What is it about music?

Ben Budd
April 7, 2022
April 7, 2022

The idea of music being a healing influence goes back centuries. In history, we know that its use has been well-documented. For example, during the world wars, musicians were invited to play for injured soldiers going through trauma.

Music can help to maintain a person’s quality of life or even improve it.

For carers, music can be beneficial by helping to lighten mood, helping create connections, reduce stress and bring back memories.

In this live event on Facebook, Katy Evans and Kate Legg discuss Music and dementia care, its benefits, and how it can help people to connect.

Some of the benefits of music

Reducing Loneliness, Improving well-being – For someone spending long periods alone, using music for company and comfort. The joy that music can bring to people individually and collectively.

Music can maintain or increase levels of physical, mental, social, and emotional functioning (Cochrane Review, 2013)

Stimulation – Stimulating music can help with daily activity such as personal care where it can help with movement. Examples could be music with percussion, beats such as swing or band music, music that makes people want to tap or clap. This could help in helping someone to dress or bathe.

Sensory – For people with hearing loss, there may be other ways of music helping create connection such as using instruments to help them feel rhythm, or being part of a group activity, photos being used for reminiscence of certain era’s that they may be part of.

Soothing – Music can be used in many ways to diffuse distress when it may be too late to use other activities. Singing or putting on a favourite piece of music can help to reduce the distress or anxiety that the person with dementia may be feeling as well as helping the carer.

This may be helpful if someone is agitated around sundowning hours.

It can help when preparing for bed by putting on soothing music and setting the scene to help the person relax (things like classical music or ballads).

Things to be mindful of when using music

Memories – There may be songs that trigger and cause different emotional reactions. There are times when this may not be appropriate for the person, but its also considering that its also ok to be sad.

Environment – Music can also be very distracting and at times it may cause additional distress.

Volume – Ensuring this is right for the person or group due to heightened senses.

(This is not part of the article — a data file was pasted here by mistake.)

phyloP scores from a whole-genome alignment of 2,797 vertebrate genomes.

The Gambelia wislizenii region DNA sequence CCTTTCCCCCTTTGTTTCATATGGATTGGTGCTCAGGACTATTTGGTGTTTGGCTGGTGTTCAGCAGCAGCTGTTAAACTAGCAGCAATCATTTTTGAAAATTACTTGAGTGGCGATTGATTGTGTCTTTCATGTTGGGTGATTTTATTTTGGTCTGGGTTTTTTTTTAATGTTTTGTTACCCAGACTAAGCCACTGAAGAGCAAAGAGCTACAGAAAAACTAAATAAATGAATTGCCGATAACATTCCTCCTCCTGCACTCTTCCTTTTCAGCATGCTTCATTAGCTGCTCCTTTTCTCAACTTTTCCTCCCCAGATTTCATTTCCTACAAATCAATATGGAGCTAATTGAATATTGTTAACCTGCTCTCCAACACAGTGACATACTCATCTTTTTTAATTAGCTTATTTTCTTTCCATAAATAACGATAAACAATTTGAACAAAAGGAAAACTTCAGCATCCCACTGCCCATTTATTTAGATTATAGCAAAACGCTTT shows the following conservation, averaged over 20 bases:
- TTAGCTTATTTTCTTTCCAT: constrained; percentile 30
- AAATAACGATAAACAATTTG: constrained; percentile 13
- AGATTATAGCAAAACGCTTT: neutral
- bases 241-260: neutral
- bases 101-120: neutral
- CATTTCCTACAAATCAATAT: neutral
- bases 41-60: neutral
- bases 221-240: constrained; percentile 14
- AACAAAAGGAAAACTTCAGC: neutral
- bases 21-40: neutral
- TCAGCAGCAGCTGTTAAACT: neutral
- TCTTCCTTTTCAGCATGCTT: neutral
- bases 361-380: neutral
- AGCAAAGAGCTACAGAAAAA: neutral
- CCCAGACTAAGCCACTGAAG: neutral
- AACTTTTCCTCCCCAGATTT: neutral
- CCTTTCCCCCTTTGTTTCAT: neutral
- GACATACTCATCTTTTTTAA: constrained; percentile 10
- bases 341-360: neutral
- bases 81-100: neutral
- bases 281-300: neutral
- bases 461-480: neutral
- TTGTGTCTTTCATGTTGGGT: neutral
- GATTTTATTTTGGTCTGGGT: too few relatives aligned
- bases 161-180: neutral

Over-stimulation – At times where the person may need to relax.

Some ideas for music activities

Playlists – These can be very powerful in using specific songs that are from our musical memories. For example, there are wonderful videos of people with dementia having powerful reactions to music including Marta Gonzalez who was a prima ballerina and hears swan lake and starts to move to the music.

An idea is to have a playlist set-up on a tablet so that this could play favourite songs. This can be an activity set-up by a carer or one that can help bring connection.

Live music – Research shows the benefits of live singing and often care homes will have live singers because of the reaction that residents have to hearing someone singing live. There are resources online such as Songhaven and the BBC archives which offer concert videos. You Tube is also a good resource to look for specific bands or singers.

Singing activities – Singing for the brain, encouraging the connection between people. Using music to prompt memories such as starting a song that’s well-known or musical bingo. It is a good well-being activity for people with dementia, but also for carers. How many of us use music to help us to get through life’s moments? Some music helps us to feel happier, connecting with happy memories, or we can also be reminded of difficult, sad times.

Quick ideas for family carers – A quick sing-song, Making music to play along with, listening to favourite songs, live music, church/chapel service, themed quiz (see below), relax and pamper.

Please contact your local Alzheimers Society for information about Singing for the Brain sessions in your area.


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